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Showing posts from December, 2009

The Present Culture of "Neo-Romanticism"

For all of its assurance to liberate men free from their self-imposed ignorance, considered largely the result of the influence of traditional Christianity, the Enlightenment failed to provide a final solution for life. In its rational deconstruction of man and of the universe in order to create a cohesive view of specific topics, the Enlightenment was really an agenda for progress apart from the biblical revelation of God. Problematically, by locking God out of the metaphysical world, and arguing instead for a clockwork universe, so-called enlightened thinkers made God a prisoner to his own set of laws. It took Kant to seek the “der Ausgang des Menschen aus seiner selbst verschuldeten Unmundigkeit” (“the emergence of man from his self-incurred immaturity”) and to return the metaphysical world to the arena of philosophy and religious discourse. Rococo frivolity was the Enlightenment in denial—a last gasp effort to believe that science and philosophy could replace God and deliver the …

Athiest Thinks Africa Needs God

TimesOnline December 27, 2008

by Matthew Parris...

Before Christmas I returned, after 45 years, to the country that as a boy I knew as Nyasaland. Today it's Malawi, and The Times Christmas Appeal includes a small British charity working there. Pump Aid helps rural communities to install a simple pump, letting people keep their village wells sealed and clean. I went to see this work.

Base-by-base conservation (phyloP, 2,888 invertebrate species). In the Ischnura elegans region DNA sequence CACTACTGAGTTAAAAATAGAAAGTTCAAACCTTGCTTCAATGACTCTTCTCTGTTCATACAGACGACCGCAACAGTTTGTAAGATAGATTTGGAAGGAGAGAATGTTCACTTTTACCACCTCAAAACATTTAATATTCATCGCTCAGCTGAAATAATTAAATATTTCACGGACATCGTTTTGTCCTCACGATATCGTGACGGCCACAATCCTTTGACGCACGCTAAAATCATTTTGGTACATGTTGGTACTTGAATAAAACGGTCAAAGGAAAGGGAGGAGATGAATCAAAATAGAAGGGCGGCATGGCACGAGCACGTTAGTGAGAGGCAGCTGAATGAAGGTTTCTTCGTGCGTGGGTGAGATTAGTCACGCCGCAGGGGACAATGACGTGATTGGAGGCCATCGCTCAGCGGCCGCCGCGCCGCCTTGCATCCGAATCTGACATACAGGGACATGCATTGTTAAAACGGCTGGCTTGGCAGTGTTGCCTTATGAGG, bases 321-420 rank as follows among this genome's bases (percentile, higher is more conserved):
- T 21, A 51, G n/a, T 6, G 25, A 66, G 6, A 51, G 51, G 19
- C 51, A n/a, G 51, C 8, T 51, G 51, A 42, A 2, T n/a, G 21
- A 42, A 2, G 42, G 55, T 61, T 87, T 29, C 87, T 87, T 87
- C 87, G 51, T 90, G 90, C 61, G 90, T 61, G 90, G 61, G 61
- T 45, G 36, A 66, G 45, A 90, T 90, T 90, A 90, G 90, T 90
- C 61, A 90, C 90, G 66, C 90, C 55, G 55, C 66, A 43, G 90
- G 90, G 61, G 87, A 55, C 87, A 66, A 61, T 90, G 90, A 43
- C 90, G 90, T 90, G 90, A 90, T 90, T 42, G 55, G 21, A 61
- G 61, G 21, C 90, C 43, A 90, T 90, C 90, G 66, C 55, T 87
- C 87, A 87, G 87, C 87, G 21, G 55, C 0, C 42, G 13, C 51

It inspired me, renewing my flagging faith in development charities. But travelling in Malawi refreshed another belief, too: one I've been trying to banish all my life, but an observation I've been unable to avoid since my African childhood. It confounds my ideological beliefs, stubbornly refuses to fit my world view, and has embarrassed my growing belief that there is no God.

Now a confirmed atheist, I've become convinced of the enormous contribution that Christian evangelism makes in Africa: sharply distinct from the work of secular NGOs, government projects and international aid efforts. Th…

The Need for the Biblical World and Life View to Reform African Culture

I have a new article on The Road From Eden that offers a modest vision for the reform of African culture. Obviously, it offers only a part of what is needed. But check out the article at my website. You can link to it just to the right of this post or go to www.roadfromeden.com It is under Culture/Articles. A partial excerpt from the article is below...

Religious pluralism is endemic to African traditional religion (ATR). It animates the social and cultural conditions not only of African religion but also of many cultural forms throughout the continent. More specifically, religious pluralism is having a direct effect on the ways in which Christianity is understood and practiced in most areas of Africa. It is the worldview of religious pluralism that must be challenged in order for biblical Christianity to emerge and take hold of Africa.

This challenge cannot be addressed by a narrow evangelistic model but by a rigorous biblical theology focused on the teaching of the Christian world an…